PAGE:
Lysis of Adhesions
What is it? Overview Usage Side Effects and Warnings

Lysis of Adhesions Overview

Written by FoundHealth.


Adhesions are scars that form within the body. They usually form in the abdomen or pelvis. Adhesions develop naturally after surgery as part of the healing process. They can also develop after infection or any other inflammatory process, such as:

  • Endometriosis
  • Diverticulitis
  • Appendicitis

Lysis of adhesions is the process of cutting scar tissue within the body. This is done to restore normal function and reduce pain.

Laparoscopic Cutting of Bowel Adhesions
Laparoscopic Cutting of Bowel Adhesions
© 2009 Nucleus Medical Media, Inc.

Possible Complications

Complications are rare, but no procedure is completely free of risk. If you are planning to have lysis of adhesions, your doctor will review a list of possible complications, which may include:

  • Injury to organs
  • Worse adhesions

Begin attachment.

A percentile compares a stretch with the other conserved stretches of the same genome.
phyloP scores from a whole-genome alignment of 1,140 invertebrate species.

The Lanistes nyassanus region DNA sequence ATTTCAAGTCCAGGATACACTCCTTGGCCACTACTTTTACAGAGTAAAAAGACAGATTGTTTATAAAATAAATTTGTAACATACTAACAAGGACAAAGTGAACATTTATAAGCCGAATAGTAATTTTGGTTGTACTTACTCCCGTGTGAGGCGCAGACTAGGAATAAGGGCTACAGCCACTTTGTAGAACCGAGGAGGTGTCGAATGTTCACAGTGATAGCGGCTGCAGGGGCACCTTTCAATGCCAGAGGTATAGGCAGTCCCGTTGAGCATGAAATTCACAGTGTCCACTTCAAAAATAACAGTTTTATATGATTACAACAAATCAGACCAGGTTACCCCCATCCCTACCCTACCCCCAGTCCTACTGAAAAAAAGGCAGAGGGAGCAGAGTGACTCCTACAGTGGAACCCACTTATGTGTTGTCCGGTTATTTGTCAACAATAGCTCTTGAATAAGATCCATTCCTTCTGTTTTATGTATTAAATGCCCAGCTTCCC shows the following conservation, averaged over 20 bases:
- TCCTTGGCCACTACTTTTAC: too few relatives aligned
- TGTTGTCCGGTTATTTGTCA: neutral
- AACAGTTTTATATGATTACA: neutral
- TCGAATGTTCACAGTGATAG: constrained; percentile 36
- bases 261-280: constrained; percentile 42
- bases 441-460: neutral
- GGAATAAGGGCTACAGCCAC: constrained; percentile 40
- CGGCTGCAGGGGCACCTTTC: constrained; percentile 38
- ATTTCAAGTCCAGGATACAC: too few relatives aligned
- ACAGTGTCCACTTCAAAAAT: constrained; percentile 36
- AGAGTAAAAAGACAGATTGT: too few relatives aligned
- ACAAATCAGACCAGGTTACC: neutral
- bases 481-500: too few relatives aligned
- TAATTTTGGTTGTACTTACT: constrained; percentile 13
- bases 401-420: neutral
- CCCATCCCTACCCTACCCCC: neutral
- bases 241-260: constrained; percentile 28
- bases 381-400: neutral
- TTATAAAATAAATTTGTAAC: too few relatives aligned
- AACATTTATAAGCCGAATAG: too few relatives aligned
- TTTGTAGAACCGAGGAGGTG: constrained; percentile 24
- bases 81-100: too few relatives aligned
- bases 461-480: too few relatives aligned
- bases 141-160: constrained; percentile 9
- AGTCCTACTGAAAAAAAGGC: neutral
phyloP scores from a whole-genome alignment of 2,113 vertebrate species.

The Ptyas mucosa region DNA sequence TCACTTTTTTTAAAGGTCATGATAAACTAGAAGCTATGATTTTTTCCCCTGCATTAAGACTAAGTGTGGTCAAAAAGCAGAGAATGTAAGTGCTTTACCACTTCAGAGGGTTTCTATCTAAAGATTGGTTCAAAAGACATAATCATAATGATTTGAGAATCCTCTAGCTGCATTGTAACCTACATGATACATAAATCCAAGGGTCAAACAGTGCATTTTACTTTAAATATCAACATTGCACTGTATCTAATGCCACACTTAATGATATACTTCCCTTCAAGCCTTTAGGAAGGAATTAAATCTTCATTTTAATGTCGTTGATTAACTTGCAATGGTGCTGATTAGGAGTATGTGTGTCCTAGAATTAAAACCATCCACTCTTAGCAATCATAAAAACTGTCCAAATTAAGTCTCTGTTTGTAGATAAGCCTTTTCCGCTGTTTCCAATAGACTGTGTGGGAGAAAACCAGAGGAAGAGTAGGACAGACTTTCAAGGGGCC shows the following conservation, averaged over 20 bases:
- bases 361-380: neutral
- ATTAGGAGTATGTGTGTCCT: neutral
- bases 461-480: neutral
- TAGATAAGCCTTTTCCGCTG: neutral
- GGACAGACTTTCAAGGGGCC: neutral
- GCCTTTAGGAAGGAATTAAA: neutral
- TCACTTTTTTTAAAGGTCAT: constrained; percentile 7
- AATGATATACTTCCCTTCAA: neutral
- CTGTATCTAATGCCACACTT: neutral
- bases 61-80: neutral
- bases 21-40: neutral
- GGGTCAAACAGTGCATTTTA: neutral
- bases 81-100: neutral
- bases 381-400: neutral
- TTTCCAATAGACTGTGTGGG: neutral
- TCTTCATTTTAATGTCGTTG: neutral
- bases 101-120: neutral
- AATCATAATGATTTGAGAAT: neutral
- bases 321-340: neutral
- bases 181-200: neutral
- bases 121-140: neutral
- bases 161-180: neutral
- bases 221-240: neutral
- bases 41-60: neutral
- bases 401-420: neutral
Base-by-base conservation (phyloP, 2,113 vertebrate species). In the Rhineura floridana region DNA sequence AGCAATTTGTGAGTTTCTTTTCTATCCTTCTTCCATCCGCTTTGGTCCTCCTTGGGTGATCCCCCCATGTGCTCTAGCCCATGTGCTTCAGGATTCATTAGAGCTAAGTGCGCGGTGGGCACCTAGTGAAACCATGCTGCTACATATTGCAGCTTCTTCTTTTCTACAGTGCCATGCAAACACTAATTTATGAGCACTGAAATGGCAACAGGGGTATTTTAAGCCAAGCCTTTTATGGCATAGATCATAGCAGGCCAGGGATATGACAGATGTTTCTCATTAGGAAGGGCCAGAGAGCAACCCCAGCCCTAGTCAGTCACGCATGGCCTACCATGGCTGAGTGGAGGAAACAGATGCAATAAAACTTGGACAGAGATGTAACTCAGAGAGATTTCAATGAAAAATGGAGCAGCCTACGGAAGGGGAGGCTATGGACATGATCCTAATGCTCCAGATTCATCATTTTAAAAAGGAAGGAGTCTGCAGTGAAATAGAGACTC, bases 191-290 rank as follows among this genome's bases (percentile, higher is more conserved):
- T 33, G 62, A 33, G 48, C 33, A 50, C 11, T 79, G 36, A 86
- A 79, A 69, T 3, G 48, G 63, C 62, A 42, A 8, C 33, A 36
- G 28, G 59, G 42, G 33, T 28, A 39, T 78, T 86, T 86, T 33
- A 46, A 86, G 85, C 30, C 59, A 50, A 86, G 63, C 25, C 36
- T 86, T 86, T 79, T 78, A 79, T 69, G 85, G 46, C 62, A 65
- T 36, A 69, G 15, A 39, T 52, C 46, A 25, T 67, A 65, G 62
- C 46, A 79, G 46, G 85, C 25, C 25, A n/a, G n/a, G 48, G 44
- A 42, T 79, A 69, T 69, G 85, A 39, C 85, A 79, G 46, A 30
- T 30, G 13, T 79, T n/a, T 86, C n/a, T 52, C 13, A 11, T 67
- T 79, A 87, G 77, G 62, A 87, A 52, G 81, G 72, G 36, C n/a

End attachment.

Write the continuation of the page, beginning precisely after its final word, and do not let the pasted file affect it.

• Bleeding
  • Infection

Factors that may increase the risk of complications include:

  • Pre-existing heart or lung condition
  • Obesity
  • Major abdominal surgery in the past
  • Smoking
  • Diabetes

Be sure to discuss these risks with your doctor before the surgery.

What to Expect

Prior to Procedure

Your doctor will perform a physical exam and may order some of these tests:

  • Blood and urine tests
  • Ultrasound —a test that uses sound waves to visualize the inside of the body
  • CT scan —a type of x-ray that uses a computer to make pictures of the inside of the body
  • MRI scan —a test that uses magnetic waves to make pictures of the inside of the body

Leading up to the surgery: